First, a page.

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The Good Place

9 April 2021

Dear Members and Friends,

The TV show ‘The Good Place’ is a fictional story where four individuals are trying to understand what it means to be good. In it, all people on earth are unknowingly scored according to their deeds, every single act arranged according to their moral score, for example:

To hold a door for a person behind you: +8800 points
Hosted refugee family: +300 000 points
End slavery: +800 000 points

One of the characters is called Chidi, a moral philosophy professor. His role in the show is to teach others how to become better individuals. In one of the episodes, he suggests that our principles are what makes us good people. He says: ‘Principles aren’t principles when you pick and choose when you’re gonna follow them.’ (Season 2, Episode 11.)

It made me ask myself a question – Do we have principles that make us good people? What is the essence of Judaism which does not change whatever happens to us and helps us to navigate in life? What is the core value of our heritage? Our Torah portion this week makes us think about these questions.

This week’s Torah portion Shemini describes the completion of the building of the Tabernacle. What was supposed to be the celebration day of the first service in the Tabernacle turns into tragedy. Two sons of Aaron die because they brought a “strange fire” as a sacrifice to God.

What principle does this story represent? This story has many unanswered questions. There is not much written in the Torah text about it, so we have to think and interpret it.

What was their mistake? Did they do anything wrong? Some Torah commentators suggest that they were drunk, and therefore, so to say, they broke the code of conduct for priests. Others say that they were so pious that they took an initiative to bring an extra offering that has not been commanded. They had a good intention but not obedient for the order of the Temple service. Whatever the reason is, this story seems unjust, not fair, and tragic.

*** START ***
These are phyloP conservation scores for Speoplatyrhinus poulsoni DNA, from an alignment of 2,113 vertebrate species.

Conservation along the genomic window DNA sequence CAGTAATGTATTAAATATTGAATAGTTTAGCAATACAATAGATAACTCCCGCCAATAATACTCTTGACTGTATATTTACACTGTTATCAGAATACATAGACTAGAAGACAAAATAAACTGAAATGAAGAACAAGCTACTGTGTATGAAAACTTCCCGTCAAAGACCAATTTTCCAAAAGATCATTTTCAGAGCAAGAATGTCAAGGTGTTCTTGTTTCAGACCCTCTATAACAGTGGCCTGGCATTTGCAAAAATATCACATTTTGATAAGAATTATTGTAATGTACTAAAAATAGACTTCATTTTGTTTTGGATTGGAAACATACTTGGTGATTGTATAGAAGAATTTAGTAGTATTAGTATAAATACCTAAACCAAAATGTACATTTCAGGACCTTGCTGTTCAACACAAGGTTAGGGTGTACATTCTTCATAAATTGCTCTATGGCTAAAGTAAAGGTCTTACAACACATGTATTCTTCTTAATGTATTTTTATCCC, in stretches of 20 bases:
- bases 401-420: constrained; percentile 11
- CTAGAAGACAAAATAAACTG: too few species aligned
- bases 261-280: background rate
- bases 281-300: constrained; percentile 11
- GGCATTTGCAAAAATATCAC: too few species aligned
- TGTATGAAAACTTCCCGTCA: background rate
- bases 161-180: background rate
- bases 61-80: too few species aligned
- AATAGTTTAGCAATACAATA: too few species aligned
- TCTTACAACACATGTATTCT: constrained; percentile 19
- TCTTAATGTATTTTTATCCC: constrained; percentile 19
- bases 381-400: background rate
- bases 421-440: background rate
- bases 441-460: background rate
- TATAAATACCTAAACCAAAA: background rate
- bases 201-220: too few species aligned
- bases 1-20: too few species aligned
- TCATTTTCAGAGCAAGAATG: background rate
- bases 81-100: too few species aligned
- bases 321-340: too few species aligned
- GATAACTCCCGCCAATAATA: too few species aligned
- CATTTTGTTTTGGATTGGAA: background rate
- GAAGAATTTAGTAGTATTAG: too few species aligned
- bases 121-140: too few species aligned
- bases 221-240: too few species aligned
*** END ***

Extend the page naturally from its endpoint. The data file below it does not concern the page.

Perhaps, the story of Nadav and Abihu is not about fairness and justice. Sometimes we must live with the consequences of our or other people’s decisions. These decisions can be unjust, unfair, and sometimes tragic.

Aaron was silent when it happened. As a leader on duty, he was not allowed to mourn. At that time, people got together to support him. The entire community mourned the death of Aaron’s sons when he was not able to. Perhaps this is the key message of this story. Perhaps, the main principle of this story is ethical behaviour of the community and mutual support that we give one another.

Liberal Judaism is an ethical monotheism. At the time when Judaism of commandments and obedience fails to guide us and support us, we turn to our core principles and values. Community is one of the highest values for Jewish people. Community is what gives us power, support, strength. The core value of Judaism is connection, interdependence, building bridges, not fences.

May this Shabbat be a time when we come together and be present for one another.

Shabbat shalom.

Igor Zinkov

Sun, 18 April 2021 6 Iyar 5781